Are re-enactors real historians?

This is a question I first encountered two years ago at a conference, where the answer was emphatically no. But as I think about it, it seems like people who re-enact historical battles are almost uncannily similar to the historical people they are pretending to be.

Think of the Civil War re-enactors. Why do people like to re-enact its battles? For a number of reasons: a friend of theirs is doing it, and they get interested and start themselves; they are military buffs; they have an ancestor who fought; it’s exciting and involves travel and audiences; they become an established part of state and local celebrations; it’s an expression of their patriotism; they want to try to understand how those long-ago men felt, fought, lived, and died.

Now think of the actual Civil War. Why did men fight in its battles? For a number of reasons: friends were enlisting and they wanted to go with them; they had ancestors who had fought in earlier wars; it was exciting and involved travel; it was an expression of their patriotism; they wanted to take part in the most important event in American history since the Revolutionary War.

In each case, men have multiple reasons for going into battle, some personal and some political, some deep and some a little more shallow. Both groups are motivated by the same spirit of joining in something larger than themselves. Just as re-enactors try to live the experience of real soldiers, so those men who enlisted during the Civil War tried to be real soldiers, since the vast majority of them were farmers who had no experience of soldiering or war. There’s a steep learning curve regarding uniforms, weapons, drilling, camp life, and battle for both groups.

So I say re-enactors are as much historians as anyone else who comes to know a period in time intimately, and they come closer to really living as their subjects did than most of the rest of us who work strictly in our own time from our own computers.  Somehow it is seen as dreadfully amateurish to dress up and re-enact history, while reading and writing about it is respectable. Re-enactment is seen as pop culture, publishing articles and books as “real” history. But I side with the re-enactors here. It may be very hard to translate their experience into scholarly writing, but we should all have to walk an actual mile in our subjects’ shoes before we write one more word about them.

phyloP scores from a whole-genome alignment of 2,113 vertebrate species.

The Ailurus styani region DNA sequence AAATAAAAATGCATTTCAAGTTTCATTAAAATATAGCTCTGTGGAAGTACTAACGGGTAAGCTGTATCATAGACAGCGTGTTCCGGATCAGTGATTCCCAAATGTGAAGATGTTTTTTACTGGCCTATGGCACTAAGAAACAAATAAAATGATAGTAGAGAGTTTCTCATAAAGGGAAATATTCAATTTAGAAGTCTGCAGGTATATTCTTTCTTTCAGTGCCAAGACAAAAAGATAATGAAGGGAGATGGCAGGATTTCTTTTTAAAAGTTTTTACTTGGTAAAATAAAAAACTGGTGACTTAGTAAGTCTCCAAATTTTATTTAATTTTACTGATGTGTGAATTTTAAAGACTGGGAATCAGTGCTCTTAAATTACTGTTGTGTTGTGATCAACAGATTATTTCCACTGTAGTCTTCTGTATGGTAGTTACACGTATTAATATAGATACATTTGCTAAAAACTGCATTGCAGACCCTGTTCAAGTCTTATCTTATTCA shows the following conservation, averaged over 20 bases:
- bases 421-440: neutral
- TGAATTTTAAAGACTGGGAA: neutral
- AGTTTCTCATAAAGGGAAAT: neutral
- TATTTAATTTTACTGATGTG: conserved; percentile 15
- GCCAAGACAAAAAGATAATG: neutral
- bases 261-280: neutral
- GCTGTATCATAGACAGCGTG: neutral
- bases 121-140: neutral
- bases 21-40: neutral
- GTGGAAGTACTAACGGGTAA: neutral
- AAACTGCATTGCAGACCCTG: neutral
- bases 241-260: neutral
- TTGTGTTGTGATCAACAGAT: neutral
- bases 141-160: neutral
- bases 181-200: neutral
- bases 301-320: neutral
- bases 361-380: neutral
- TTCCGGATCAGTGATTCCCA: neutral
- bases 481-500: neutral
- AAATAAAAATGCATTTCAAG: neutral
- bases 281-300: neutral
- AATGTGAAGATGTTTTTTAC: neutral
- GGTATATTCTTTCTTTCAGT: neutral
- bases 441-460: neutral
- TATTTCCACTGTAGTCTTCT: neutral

3 thoughts on “Are re-enactors real historians?

  1. I grew up in a family of Civil War reenactors and was very active in the “Civil War community” through college. I don’t go to many events these days, but my family still does.

    In my family, reenacting came out of a general mania for history. Neither of my parents is an historian, but they are both avid readers of history (popular and academic) and my mom is on the governing board of the Society for Women and the Civil War — I started attending their annual conference when I was in 8th grade.

    Now, I’m getting my PhD in American History from Harvard with a focus on material culture (my adolescent rebellion involved breaking away from the Civil War to study the Colonial Era). I’m not sure I would have been as interested in material culture if I hadn’t spent all those weekends in a corset, cooking over an open fire. If nothing else, those early experiences have made me much more sensitive to the materiality of history — the built environment, architecture, clothing, tools, etc.

    Also, I can load and fire a muzzle-loading rifle and play the fife. Never know when that might come in handy.


  2. It all depends if you are referencing Reenactors or Living Historians. I have been a Living Historian for many years, and find the “Reenacting” end of the hobby absurd. I do not participate in “battle”, but try to have as authentic as possible clothing and equipment to portray to the public what the soldiers looked like, slept like, there food, and the hardships encountered by them. The material culture advancement by the living historian community can not be discounted.


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